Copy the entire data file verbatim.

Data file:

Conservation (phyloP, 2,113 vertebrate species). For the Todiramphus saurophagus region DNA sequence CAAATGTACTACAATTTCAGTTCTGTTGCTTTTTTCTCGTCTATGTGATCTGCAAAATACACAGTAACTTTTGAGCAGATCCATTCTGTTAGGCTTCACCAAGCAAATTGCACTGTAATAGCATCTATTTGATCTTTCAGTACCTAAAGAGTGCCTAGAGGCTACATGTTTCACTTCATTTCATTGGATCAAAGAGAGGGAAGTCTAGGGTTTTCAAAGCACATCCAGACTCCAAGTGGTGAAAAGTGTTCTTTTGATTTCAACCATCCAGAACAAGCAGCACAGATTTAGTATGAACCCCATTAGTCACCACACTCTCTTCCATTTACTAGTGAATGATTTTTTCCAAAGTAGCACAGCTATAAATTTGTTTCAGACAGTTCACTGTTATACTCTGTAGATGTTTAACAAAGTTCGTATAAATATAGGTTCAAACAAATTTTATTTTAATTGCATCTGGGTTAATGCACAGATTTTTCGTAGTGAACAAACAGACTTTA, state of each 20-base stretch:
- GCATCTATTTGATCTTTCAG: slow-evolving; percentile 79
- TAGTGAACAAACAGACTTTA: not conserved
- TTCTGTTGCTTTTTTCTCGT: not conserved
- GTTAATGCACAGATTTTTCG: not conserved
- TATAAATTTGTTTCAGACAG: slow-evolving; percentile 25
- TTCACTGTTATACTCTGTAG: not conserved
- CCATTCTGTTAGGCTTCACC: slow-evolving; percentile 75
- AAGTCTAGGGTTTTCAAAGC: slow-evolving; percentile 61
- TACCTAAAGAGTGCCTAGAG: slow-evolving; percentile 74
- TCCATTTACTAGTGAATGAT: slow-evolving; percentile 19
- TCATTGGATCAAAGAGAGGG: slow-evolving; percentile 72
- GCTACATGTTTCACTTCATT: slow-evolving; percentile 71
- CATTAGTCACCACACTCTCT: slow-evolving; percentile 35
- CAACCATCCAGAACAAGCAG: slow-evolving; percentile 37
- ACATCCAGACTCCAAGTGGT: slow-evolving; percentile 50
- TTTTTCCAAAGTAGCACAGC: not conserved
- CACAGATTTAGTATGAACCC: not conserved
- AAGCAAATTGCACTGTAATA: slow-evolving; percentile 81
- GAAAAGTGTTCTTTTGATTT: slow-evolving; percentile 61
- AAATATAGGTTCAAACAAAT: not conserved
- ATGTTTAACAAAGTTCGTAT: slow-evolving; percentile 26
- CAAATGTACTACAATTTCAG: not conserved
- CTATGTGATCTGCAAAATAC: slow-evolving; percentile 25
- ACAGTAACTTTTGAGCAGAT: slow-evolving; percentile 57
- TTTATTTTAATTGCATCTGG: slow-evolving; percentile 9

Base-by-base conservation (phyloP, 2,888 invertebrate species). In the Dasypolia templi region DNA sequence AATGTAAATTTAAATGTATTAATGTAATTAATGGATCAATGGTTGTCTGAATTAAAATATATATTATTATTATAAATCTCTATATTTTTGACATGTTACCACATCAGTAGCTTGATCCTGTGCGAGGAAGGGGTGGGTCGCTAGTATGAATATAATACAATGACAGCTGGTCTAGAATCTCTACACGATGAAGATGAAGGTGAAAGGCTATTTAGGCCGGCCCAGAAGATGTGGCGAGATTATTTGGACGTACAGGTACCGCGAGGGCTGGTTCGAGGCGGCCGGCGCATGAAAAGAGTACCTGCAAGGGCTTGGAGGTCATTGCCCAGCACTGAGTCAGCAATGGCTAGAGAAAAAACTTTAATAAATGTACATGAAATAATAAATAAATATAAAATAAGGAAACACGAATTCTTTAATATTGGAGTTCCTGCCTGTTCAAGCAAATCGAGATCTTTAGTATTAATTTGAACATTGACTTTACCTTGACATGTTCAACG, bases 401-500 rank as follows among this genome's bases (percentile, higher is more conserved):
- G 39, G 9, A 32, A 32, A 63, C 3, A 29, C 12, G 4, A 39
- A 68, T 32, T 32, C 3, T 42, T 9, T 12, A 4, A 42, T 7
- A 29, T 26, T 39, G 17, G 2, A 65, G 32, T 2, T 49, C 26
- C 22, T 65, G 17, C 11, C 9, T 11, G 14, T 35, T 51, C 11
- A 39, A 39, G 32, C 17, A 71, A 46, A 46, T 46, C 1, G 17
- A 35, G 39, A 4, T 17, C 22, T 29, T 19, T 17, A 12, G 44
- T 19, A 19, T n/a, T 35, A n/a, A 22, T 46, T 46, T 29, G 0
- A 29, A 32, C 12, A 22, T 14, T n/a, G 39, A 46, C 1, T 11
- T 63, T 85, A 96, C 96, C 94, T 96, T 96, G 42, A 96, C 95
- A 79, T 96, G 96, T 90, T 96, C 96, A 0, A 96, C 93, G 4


Conservation (phyloP, 2,113 vertebrate species). For the Todiramphus saurophagus region DNA sequence CAAATGTACTACAATTTCAGTTCTGTTGCTTTTTTCTCGTCTATGTGATCTGCAAAATACACAGTAACTTTTGAGCAGATCCATTCTGTTAGGCTTCACCAAGCAAATTGCACTGTAATAGCATCTATTTGATCTTTCAGTACCTAAAGAGTGCCTAGAGGCTACATGTTTCACTTCATTTCATTGGATCAAAGAGAGGGAAGTCTAGGGTTTTCAAAGCACATCCAGACTCCAAGTGGTGAAAAGTGTTCTTTTGATTTCAACCATCCAGAACAAGCAGCACAGATTTAGTATGAACCCCATTAGTCACCACACTCTCTTCCATTTACTAGTGAATGATTTTTTCCAAAGTAGCACAGCTATAAATTTGTTTCAGACAGTTCACTGTTATACTCTGTAGATGTTTAACAAAGTTCGTATAAATATAGGTTCAAACAAATTTTATTTTAATTGCATCTGGGTTAATGCACAGATTTTTCGTAGTGAACAAACAGACTTTA, state of each 20-base stretch:
- GCATCTATTTGATCTTTCAG: slow-evolving; percentile 79
- TAGTGAACAAACAGACTTTA: not conserved
- TTCTGTTGCTTTTTTCTCGT: not conserved
- GTTAATGCACAGATTTTTCG: not conserved
- TATAAATTTGTTTCAGACAG: slow-evolving; percentile 25
- TTCACTGTTATACTCTGTAG: not conserved
- CCATTCTGTTAGGCTTCACC: slow-evolving; percentile 75
- AAGTCTAGGGTTTTCAAAGC: slow-evolving; percentile 61
- TACCTAAAGAGTGCCTAGAG: slow-evolving; percentile 74
- TCCATTTACTAGTGAATGAT: slow-evolving; percentile 19
- TCATTGGATCAAAGAGAGGG: slow-evolving; percentile 72
- GCTACATGTTTCACTTCATT: slow-evolving; percentile 71
- CATTAGTCACCACACTCTCT: slow-evolving; percentile 35
- CAACCATCCAGAACAAGCAG: slow-evolving; percentile 37
- ACATCCAGACTCCAAGTGGT: slow-evolving; percentile 50
- TTTTTCCAAAGTAGCACAGC: not conserved
- CACAGATTTAGTATGAACCC: not conserved
- AAGCAAATTGCACTGTAATA: slow-evolving; percentile 81
- GAAAAGTGTTCTTTTGATTT: slow-evolving; percentile 61
- AAATATAGGTTCAAACAAAT: not conserved
- ATGTTTAACAAAGTTCGTAT: slow-evolving; percentile 26
- CAAATGTACTACAATTTCAG: not conserved
- CTATGTGATCTGCAAAATAC: slow-evolving; percentile 25
- ACAGTAACTTTTGAGCAGAT: slow-evolving; percentile 57
- TTTATTTTAATTGCATCTGG: slow-evolving; percentile 9

Base-by-base conservation (phyloP, 2,888 invertebrate species). In the Dasypolia templi region DNA sequence AATGTAAATTTAAATGTATTAATGTAATTAATGGATCAATGGTTGTCTGAATTAAAATATATATTATTATTATAAATCTCTATATTTTTGACATGTTACCACATCAGTAGCTTGATCCTGTGCGAGGAAGGGGTGGGTCGCTAGTATGAATATAATACAATGACAGCTGGTCTAGAATCTCTACACGATGAAGATGAAGGTGAAAGGCTATTTAGGCCGGCCCAGAAGATGTGGCGAGATTATTTGGACGTACAGGTACCGCGAGGGCTGGTTCGAGGCGGCCGGCGCATGAAAAGAGTACCTGCAAGGGCTTGGAGGTCATTGCCCAGCACTGAGTCAGCAATGGCTAGAGAAAAAACTTTAATAAATGTACATGAAATAATAAATAAATATAAAATAAGGAAACACGAATTCTTTAATATTGGAGTTCCTGCCTGTTCAAGCAAATCGAGATCTTTAGTATTAATTTGAACATTGACTTTACCTTGACATGTTCAACG, bases 401-500 rank as follows among this genome's bases (percentile, higher is more conserved):
- G 39, G 9, A 32, A 32, A 63, C 3, A 29, C 12, G 4, A 39
- A 68, T 32, T 32, C 3, T 42, T 9, T 12, A 4, A 42, T 7
- A 29, T 26, T 39, G 17, G 2, A 65, G 32, T 2, T 49, C 26
- C 22, T 65, G 17, C 11, C 9, T 11, G 14, T 35, T 51, C 11
- A 39, A 39, G 32, C 17, A 71, A 46, A 46, T 46, C 1, G 17
- A 35, G 39, A 4, T 17, C 22, T 29, T 19, T 17, A 12, G 44
- T 19, A 19, T n/a, T 35, A n/a, A 22, T 46, T 46, T 29, G 0
- A 29, A 32, C 12, A 22, T 14, T n/a, G 39, A 46, C 1, T 11
- T 63, T 85, A 96, C 96, C 94, T 96, T 96, G 42, A 96, C 95
- A 79, T 96, G 96, T 90, T 96, C 96, A 0, A 96, C 93, G 4